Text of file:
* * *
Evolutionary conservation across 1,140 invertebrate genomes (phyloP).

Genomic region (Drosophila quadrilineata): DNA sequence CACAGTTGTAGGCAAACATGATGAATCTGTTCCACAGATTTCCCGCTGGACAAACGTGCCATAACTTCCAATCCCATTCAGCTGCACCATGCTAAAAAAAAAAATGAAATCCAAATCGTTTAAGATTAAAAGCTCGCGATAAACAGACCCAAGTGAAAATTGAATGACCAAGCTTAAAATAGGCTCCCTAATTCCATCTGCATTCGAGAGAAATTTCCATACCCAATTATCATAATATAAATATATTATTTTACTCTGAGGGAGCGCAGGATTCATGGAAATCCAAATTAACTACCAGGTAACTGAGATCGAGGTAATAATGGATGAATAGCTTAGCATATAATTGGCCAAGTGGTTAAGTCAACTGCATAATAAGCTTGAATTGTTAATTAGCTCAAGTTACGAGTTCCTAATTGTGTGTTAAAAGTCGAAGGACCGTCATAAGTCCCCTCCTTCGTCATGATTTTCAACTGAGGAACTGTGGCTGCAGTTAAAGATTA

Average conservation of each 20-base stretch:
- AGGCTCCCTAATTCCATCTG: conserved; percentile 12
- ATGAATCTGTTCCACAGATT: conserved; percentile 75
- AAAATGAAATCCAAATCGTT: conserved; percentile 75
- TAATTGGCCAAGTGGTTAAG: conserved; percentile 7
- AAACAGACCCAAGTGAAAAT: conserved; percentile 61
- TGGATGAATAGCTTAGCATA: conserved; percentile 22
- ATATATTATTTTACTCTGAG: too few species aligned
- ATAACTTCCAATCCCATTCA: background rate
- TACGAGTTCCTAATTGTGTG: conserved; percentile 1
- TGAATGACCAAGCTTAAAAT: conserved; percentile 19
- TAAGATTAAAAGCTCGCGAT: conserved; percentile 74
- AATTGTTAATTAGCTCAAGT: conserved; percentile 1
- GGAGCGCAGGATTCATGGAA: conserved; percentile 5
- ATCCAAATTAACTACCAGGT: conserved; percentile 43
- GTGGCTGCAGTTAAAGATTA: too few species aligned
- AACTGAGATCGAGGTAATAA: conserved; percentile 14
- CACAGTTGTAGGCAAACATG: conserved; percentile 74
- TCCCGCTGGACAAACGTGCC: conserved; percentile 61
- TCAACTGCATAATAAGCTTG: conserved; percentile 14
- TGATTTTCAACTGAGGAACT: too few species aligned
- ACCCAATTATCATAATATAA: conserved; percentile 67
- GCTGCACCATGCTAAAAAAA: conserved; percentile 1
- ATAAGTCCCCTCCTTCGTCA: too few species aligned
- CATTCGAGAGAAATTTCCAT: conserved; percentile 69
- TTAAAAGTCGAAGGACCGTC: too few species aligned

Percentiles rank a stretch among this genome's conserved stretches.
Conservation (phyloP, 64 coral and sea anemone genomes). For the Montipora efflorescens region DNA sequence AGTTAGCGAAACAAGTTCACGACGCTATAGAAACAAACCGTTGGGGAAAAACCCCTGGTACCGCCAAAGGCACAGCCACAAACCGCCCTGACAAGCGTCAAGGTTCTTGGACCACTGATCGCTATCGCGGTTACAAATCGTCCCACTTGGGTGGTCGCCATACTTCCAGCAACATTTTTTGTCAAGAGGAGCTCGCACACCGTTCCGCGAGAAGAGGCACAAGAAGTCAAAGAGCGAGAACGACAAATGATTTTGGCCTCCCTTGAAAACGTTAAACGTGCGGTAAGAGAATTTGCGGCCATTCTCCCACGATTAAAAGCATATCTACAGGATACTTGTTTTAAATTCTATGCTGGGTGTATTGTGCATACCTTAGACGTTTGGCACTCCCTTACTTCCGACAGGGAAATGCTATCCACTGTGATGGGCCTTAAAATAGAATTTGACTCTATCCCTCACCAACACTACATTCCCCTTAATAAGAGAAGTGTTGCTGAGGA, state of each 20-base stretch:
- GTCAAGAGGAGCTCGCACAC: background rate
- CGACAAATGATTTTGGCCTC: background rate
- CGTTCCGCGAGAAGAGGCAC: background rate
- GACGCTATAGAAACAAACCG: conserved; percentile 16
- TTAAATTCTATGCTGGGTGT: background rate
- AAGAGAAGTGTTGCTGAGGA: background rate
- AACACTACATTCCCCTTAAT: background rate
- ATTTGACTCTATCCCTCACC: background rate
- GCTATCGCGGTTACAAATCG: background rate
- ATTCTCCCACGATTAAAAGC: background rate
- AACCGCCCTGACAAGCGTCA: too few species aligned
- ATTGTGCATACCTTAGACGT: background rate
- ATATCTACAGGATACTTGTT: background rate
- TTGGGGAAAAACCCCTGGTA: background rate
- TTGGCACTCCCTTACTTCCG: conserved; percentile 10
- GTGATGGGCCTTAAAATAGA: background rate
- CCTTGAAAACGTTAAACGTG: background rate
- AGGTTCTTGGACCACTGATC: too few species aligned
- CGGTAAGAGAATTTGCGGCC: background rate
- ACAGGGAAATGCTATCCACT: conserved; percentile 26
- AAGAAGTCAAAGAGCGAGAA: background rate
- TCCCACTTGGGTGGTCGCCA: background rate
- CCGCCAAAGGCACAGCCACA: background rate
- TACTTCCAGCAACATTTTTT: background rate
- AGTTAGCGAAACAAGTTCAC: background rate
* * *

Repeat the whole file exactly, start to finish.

Evolutionary conservation across 1,140 invertebrate genomes (phyloP).

Genomic region (Drosophila quadrilineata): DNA sequence CACAGTTGTAGGCAAACATGATGAATCTGTTCCACAGATTTCCCGCTGGACAAACGTGCCATAACTTCCAATCCCATTCAGCTGCACCATGCTAAAAAAAAAAATGAAATCCAAATCGTTTAAGATTAAAAGCTCGCGATAAACAGACCCAAGTGAAAATTGAATGACCAAGCTTAAAATAGGCTCCCTAATTCCATCTGCATTCGAGAGAAATTTCCATACCCAATTATCATAATATAAATATATTATTTTACTCTGAGGGAGCGCAGGATTCATGGAAATCCAAATTAACTACCAGGTAACTGAGATCGAGGTAATAATGGATGAATAGCTTAGCATATAATTGGCCAAGTGGTTAAGTCAACTGCATAATAAGCTTGAATTGTTAATTAGCTCAAGTTACGAGTTCCTAATTGTGTGTTAAAAGTCGAAGGACCGTCATAAGTCCCCTCCTTCGTCATGATTTTCAACTGAGGAACTGTGGCTGCAGTTAAAGATTA

Average conservation of each 20-base stretch:
- AGGCTCCCTAATTCCATCTG: conserved; percentile 12
- ATGAATCTGTTCCACAGATT: conserved; percentile 75
- AAAATGAAATCCAAATCGTT: conserved; percentile 75
- TAATTGGCCAAGTGGTTAAG: conserved; percentile 7
- AAACAGACCCAAGTGAAAAT: conserved; percentile 61
- TGGATGAATAGCTTAGCATA: conserved; percentile 22
- ATATATTATTTTACTCTGAG: too few species aligned
- ATAACTTCCAATCCCATTCA: background rate
- TACGAGTTCCTAATTGTGTG: conserved; percentile 1
- TGAATGACCAAGCTTAAAAT: conserved; percentile 19
- TAAGATTAAAAGCTCGCGAT: conserved; percentile 74
- AATTGTTAATTAGCTCAAGT: conserved; percentile 1
- GGAGCGCAGGATTCATGGAA: conserved; percentile 5
- ATCCAAATTAACTACCAGGT: conserved; percentile 43
- GTGGCTGCAGTTAAAGATTA: too few species aligned
- AACTGAGATCGAGGTAATAA: conserved; percentile 14
- CACAGTTGTAGGCAAACATG: conserved; percentile 74
- TCCCGCTGGACAAACGTGCC: conserved; percentile 61
- TCAACTGCATAATAAGCTTG: conserved; percentile 14
- TGATTTTCAACTGAGGAACT: too few species aligned
- ACCCAATTATCATAATATAA: conserved; percentile 67
- GCTGCACCATGCTAAAAAAA: conserved; percentile 1
- ATAAGTCCCCTCCTTCGTCA: too few species aligned
- CATTCGAGAGAAATTTCCAT: conserved; percentile 69
- TTAAAAGTCGAAGGACCGTC: too few species aligned

Percentiles rank a stretch among this genome's conserved stretches.
Conservation (phyloP, 64 coral and sea anemone genomes). For the Montipora efflorescens region DNA sequence AGTTAGCGAAACAAGTTCACGACGCTATAGAAACAAACCGTTGGGGAAAAACCCCTGGTACCGCCAAAGGCACAGCCACAAACCGCCCTGACAAGCGTCAAGGTTCTTGGACCACTGATCGCTATCGCGGTTACAAATCGTCCCACTTGGGTGGTCGCCATACTTCCAGCAACATTTTTTGTCAAGAGGAGCTCGCACACCGTTCCGCGAGAAGAGGCACAAGAAGTCAAAGAGCGAGAACGACAAATGATTTTGGCCTCCCTTGAAAACGTTAAACGTGCGGTAAGAGAATTTGCGGCCATTCTCCCACGATTAAAAGCATATCTACAGGATACTTGTTTTAAATTCTATGCTGGGTGTATTGTGCATACCTTAGACGTTTGGCACTCCCTTACTTCCGACAGGGAAATGCTATCCACTGTGATGGGCCTTAAAATAGAATTTGACTCTATCCCTCACCAACACTACATTCCCCTTAATAAGAGAAGTGTTGCTGAGGA, state of each 20-base stretch:
- GTCAAGAGGAGCTCGCACAC: background rate
- CGACAAATGATTTTGGCCTC: background rate
- CGTTCCGCGAGAAGAGGCAC: background rate
- GACGCTATAGAAACAAACCG: conserved; percentile 16
- TTAAATTCTATGCTGGGTGT: background rate
- AAGAGAAGTGTTGCTGAGGA: background rate
- AACACTACATTCCCCTTAAT: background rate
- ATTTGACTCTATCCCTCACC: background rate
- GCTATCGCGGTTACAAATCG: background rate
- ATTCTCCCACGATTAAAAGC: background rate
- AACCGCCCTGACAAGCGTCA: too few species aligned
- ATTGTGCATACCTTAGACGT: background rate
- ATATCTACAGGATACTTGTT: background rate
- TTGGGGAAAAACCCCTGGTA: background rate
- TTGGCACTCCCTTACTTCCG: conserved; percentile 10
- GTGATGGGCCTTAAAATAGA: background rate
- CCTTGAAAACGTTAAACGTG: background rate
- AGGTTCTTGGACCACTGATC: too few species aligned
- CGGTAAGAGAATTTGCGGCC: background rate
- ACAGGGAAATGCTATCCACT: conserved; percentile 26
- AAGAAGTCAAAGAGCGAGAA: background rate
- TCCCACTTGGGTGGTCGCCA: background rate
- CCGCCAAAGGCACAGCCACA: background rate
- TACTTCCAGCAACATTTTTT: background rate
- AGTTAGCGAAACAAGTTCAC: background rate